The friends and colleagues of Ray Prittie at the Los Angeles Department of Water and Power dedicated a bronze plaque to Ray's memory on Memorial Day, May 28, 2007. We over-collected for the plaque by $196. Ray's family asked that we give the extra money to the Khe Sanh Veterans Association. Therefore, enclosed is a check in the amount of $196 for the Association's general fund.

Please feel free to email me or my colleague John Miller if you would like more information about the ceremony for Ray.

My email address is and John's is

Wayne A. Bamossy
Waterworks Engineer
Owens Lake Dust Mitigation Project
Los Angles Department of Water & Power






The United States Post Office
Honors Major George Quamo


In a special ceremony held at the Sand Lake Elementary School, Averill Park, NY the AVERILL PARK POST OFFICE was Dedicated in the name and loving memory of Major George Quamo KIA 14 April 1968.

There is currently an effort to have him put in for the Medal of Honor for his rescue of the Lang Vei survivors ( See Battalion of Kings, Page 163)


KIA 06 APRIL 1968 HILL 558 G 2/26


My brother, Anthony John Pepper (Tony) served with Golf Company 2/26 and was killed April 6, 1968 at Khe Sanh. I would love to hear from anyone who was there, who might have known him, or was nearby on that day. I am writing a book about him and would love anyone's thoughts. He was never sent home.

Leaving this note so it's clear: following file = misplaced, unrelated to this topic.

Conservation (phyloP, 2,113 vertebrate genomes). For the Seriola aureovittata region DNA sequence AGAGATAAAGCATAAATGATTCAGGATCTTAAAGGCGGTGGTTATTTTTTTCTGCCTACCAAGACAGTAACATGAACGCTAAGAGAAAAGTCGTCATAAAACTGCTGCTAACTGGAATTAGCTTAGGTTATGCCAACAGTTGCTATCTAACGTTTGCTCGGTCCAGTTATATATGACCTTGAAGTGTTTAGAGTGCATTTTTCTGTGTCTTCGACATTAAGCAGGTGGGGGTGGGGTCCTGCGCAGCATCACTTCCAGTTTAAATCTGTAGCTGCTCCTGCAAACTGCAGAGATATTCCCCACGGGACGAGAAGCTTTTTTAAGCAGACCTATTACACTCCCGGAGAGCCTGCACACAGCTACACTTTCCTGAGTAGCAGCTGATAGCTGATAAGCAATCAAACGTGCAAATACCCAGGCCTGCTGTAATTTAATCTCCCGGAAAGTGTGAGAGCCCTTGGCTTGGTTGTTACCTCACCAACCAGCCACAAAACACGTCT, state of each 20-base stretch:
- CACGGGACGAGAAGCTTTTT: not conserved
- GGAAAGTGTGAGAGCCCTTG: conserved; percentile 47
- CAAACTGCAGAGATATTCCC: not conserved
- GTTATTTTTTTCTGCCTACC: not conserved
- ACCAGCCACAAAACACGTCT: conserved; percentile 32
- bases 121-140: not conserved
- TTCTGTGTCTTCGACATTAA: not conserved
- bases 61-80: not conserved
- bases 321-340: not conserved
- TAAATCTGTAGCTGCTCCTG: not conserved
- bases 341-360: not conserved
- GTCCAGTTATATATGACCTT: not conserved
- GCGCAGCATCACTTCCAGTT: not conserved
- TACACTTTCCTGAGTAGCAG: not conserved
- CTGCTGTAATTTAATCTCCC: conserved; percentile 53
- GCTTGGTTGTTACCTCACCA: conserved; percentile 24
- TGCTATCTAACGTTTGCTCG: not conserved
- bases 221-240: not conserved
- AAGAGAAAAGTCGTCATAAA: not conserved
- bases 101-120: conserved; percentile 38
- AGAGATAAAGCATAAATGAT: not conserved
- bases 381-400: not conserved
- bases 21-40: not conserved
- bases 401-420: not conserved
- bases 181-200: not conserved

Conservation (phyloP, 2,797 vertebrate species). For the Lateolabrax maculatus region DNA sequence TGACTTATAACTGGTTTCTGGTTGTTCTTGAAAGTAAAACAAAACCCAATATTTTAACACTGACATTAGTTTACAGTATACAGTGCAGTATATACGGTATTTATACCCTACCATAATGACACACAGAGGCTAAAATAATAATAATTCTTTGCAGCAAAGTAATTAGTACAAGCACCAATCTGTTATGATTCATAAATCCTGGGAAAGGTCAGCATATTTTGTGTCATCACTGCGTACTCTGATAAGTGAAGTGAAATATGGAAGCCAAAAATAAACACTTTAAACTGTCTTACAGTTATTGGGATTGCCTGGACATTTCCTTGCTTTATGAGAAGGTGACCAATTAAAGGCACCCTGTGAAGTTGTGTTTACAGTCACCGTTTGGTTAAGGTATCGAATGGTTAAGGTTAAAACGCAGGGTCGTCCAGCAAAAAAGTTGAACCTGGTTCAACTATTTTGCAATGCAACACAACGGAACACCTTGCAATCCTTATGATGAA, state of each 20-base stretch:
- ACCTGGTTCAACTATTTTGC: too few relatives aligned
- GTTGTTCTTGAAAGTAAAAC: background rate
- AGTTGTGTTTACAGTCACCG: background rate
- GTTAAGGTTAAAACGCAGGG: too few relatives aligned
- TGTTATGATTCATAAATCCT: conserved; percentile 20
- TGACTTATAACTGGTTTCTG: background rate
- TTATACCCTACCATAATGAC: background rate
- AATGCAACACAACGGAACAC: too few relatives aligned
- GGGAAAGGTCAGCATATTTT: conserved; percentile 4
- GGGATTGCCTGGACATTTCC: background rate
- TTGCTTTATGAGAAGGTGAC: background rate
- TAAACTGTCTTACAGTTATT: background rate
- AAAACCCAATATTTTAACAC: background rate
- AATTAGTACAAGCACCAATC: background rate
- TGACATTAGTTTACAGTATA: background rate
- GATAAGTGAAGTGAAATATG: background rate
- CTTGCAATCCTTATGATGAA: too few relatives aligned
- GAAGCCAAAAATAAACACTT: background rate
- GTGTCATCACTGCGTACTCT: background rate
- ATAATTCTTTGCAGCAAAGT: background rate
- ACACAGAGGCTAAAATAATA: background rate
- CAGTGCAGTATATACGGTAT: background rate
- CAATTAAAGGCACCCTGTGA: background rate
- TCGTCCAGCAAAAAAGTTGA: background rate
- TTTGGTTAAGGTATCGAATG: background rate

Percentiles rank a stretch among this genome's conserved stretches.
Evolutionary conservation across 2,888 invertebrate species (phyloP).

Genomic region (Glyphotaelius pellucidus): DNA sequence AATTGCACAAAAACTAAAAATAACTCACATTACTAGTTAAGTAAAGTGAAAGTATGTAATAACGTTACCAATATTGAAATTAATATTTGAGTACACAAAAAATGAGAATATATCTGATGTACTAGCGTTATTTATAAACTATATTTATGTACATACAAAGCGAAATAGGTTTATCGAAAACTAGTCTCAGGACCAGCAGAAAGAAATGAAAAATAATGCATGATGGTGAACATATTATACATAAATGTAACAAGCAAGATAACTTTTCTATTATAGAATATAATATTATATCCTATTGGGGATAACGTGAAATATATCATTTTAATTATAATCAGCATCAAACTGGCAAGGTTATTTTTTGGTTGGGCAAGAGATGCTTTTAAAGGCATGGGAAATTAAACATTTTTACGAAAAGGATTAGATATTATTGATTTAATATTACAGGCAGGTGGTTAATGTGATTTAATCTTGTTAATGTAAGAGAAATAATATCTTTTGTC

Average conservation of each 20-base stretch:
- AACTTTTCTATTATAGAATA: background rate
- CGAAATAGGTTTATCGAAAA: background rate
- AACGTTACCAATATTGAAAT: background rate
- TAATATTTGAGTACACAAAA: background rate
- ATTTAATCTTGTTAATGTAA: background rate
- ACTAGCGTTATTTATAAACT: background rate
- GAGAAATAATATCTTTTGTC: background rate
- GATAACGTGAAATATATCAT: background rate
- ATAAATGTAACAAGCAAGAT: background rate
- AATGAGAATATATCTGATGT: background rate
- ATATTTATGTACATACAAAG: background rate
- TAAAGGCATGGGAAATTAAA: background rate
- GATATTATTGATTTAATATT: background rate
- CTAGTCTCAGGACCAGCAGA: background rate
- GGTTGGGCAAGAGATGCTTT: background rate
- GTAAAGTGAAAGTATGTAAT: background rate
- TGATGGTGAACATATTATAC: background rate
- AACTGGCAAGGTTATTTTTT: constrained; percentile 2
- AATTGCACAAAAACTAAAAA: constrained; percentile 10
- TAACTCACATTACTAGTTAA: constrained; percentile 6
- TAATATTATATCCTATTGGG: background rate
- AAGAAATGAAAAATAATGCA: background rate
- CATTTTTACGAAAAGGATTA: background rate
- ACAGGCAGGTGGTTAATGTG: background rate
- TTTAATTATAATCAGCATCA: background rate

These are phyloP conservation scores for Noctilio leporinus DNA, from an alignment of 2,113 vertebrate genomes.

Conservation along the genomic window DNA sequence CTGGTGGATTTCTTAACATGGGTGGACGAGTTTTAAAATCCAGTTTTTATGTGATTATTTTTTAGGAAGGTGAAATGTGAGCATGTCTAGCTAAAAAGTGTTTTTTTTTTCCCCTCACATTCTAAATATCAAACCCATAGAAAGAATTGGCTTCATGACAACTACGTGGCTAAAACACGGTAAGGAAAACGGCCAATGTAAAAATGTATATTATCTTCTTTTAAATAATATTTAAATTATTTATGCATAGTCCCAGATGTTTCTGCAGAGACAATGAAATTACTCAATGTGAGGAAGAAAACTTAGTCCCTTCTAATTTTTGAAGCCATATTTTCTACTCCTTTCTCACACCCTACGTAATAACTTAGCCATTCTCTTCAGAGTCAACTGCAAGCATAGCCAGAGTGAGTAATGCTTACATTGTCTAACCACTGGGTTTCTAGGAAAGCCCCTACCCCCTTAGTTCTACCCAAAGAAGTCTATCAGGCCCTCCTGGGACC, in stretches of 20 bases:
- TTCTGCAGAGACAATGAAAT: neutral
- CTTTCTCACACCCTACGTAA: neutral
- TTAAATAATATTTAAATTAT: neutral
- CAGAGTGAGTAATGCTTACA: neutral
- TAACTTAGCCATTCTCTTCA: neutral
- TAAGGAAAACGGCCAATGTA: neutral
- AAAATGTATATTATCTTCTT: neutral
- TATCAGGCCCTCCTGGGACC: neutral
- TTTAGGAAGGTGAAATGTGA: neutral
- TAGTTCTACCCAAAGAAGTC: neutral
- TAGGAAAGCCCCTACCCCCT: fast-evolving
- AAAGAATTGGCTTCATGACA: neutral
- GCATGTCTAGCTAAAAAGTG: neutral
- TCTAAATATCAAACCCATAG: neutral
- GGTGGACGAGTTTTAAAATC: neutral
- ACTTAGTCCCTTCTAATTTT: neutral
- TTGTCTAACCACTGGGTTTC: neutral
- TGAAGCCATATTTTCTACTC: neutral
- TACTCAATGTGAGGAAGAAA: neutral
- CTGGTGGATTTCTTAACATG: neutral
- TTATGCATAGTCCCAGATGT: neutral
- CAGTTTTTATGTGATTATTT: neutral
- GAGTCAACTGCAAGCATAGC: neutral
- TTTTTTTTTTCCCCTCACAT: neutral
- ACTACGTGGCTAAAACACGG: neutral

We had a memorial service for him at Arlington this past April. Several of the Marines he served with came and paid their respects. It was truly wonderful.

SEMPER FI and God Bless,
Carrie Pepper


In April 1968, Cpl. James M. "Jim" Trimble and PFC Anthony J. "Tony" Pepper were members of Company G, which was conducting a search and destroy operation to interdict enemy activity moving from Laos into the northwestern provinces of South Vietnam. When North Vietnam began to increase its military strength in South Vietnam, NVA and Viet Cong troops again intruded on neutral Laos for sanctuary, as the Viet Minh had done during the war with the French some years before. This border road was used by the Communists to transport weapons, supplies and troops from North Vietnam into South Vietnam, and was frequently no more than a path cut through the jungle covered mountains. US forces used all assets available to them to stop this flow of men and supplies from moving south into the war zone.